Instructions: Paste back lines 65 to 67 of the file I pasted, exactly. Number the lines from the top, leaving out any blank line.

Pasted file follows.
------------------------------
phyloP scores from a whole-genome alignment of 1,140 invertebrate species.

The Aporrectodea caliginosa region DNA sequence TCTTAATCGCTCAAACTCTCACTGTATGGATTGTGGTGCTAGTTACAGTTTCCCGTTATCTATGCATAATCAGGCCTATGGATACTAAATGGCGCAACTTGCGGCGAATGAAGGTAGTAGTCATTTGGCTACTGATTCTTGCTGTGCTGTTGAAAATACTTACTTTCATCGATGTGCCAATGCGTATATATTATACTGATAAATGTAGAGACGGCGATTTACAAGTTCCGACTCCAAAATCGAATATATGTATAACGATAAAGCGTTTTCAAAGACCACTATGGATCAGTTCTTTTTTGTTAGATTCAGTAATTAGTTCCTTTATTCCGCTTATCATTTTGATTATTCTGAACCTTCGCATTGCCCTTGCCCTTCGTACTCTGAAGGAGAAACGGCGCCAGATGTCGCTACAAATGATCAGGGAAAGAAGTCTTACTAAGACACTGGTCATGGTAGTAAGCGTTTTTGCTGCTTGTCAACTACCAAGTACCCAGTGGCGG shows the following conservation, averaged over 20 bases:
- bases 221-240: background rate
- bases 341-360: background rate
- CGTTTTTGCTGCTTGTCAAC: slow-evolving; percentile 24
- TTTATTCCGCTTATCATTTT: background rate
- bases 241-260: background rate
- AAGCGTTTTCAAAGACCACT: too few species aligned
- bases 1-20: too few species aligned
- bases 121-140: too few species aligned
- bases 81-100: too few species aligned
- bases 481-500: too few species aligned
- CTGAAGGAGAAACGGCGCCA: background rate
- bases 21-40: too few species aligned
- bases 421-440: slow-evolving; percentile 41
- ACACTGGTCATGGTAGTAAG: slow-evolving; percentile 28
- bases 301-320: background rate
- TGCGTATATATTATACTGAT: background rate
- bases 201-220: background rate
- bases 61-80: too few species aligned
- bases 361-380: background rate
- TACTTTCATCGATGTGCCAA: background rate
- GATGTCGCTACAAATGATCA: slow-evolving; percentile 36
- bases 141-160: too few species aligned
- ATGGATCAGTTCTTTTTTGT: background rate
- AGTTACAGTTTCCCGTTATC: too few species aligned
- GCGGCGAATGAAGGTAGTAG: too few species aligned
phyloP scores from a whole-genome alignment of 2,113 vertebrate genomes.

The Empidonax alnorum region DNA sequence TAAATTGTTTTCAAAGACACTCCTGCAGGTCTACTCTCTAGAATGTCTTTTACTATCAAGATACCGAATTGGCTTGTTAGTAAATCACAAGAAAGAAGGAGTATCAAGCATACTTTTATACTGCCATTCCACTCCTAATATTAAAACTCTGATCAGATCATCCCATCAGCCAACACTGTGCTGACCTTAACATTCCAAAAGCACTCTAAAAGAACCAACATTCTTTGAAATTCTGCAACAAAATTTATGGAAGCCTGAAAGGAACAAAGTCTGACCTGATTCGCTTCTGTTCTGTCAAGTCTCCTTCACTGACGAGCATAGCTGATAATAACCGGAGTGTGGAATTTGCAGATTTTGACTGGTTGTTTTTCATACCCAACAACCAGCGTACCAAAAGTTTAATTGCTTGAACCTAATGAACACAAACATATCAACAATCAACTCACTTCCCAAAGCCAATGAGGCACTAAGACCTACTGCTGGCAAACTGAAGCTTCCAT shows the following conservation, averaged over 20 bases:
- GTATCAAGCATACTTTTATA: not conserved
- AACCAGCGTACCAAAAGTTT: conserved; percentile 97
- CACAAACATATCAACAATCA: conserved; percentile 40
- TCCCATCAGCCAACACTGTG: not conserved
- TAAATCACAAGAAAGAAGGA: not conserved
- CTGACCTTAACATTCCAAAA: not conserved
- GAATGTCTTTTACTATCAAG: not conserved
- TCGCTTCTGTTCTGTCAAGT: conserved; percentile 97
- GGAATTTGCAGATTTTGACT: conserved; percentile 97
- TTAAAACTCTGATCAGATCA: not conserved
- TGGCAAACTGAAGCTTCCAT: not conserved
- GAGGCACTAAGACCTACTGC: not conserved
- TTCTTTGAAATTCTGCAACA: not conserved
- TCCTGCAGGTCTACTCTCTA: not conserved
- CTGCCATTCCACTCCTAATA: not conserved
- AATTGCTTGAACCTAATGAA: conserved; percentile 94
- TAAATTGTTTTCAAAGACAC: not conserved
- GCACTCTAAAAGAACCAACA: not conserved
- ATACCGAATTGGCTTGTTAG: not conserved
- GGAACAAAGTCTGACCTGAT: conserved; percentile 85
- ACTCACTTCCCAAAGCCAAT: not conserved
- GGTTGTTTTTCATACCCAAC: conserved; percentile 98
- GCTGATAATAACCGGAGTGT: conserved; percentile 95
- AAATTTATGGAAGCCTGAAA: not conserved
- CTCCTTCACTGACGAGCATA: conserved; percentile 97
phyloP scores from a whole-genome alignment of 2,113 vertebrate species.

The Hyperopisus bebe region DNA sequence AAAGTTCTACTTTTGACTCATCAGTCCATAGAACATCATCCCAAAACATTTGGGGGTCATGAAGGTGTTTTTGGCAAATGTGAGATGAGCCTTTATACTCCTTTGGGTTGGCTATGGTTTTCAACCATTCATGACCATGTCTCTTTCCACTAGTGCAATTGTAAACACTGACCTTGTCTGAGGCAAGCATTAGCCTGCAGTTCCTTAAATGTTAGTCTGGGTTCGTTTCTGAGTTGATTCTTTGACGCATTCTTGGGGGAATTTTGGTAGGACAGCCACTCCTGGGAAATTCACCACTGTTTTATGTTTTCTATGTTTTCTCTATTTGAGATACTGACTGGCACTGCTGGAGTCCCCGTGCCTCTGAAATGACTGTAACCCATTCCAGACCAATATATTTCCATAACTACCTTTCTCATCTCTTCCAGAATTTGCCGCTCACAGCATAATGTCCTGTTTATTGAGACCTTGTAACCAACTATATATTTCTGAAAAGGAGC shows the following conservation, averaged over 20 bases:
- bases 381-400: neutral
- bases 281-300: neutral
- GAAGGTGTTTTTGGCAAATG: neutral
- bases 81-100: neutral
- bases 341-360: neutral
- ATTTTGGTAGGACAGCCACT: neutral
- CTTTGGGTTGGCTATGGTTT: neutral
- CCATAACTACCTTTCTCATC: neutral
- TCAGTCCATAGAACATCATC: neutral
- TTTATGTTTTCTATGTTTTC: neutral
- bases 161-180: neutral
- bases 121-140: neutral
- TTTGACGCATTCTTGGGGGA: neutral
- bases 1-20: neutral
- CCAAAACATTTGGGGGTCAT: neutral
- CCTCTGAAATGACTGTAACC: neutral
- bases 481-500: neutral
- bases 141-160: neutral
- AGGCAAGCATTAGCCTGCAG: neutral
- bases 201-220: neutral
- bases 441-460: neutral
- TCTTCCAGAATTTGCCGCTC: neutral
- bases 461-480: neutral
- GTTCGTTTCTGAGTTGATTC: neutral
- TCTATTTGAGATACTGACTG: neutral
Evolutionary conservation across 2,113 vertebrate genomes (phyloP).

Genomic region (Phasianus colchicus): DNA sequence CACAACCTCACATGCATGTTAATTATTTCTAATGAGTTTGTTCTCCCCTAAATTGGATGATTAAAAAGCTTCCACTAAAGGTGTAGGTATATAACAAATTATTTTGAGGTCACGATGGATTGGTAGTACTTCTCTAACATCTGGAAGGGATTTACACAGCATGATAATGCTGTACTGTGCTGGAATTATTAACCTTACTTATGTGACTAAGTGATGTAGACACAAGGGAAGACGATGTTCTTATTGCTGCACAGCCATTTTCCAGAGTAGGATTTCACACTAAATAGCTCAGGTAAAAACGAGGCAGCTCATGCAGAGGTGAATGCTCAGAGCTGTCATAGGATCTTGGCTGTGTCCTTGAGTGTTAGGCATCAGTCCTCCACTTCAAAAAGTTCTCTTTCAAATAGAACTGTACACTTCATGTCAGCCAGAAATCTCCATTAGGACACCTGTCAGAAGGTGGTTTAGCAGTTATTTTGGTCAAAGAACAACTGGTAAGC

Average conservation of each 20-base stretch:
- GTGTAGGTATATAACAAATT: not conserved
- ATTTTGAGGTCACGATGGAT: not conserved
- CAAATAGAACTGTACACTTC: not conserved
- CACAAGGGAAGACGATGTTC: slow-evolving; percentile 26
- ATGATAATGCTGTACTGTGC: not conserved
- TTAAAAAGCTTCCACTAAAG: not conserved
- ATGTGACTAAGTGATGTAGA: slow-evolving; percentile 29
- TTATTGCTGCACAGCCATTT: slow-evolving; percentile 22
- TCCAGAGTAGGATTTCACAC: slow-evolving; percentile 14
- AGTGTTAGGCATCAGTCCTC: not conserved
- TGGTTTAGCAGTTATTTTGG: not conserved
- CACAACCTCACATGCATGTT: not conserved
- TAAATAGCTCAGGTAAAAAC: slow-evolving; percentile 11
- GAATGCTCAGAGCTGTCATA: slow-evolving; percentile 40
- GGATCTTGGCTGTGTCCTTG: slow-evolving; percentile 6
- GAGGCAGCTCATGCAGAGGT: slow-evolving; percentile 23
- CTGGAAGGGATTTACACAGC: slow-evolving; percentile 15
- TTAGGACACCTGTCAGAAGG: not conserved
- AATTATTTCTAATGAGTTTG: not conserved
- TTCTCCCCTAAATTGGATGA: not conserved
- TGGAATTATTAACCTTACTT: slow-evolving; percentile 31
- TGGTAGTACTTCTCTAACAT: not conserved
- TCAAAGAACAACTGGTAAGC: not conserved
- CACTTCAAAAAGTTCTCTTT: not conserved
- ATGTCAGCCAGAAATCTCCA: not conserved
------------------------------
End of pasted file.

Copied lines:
- TCAGTCCATAGAACATCATC: neutral
- TTTATGTTTTCTATGTTTTC: neutral
- bases 161-180: neutral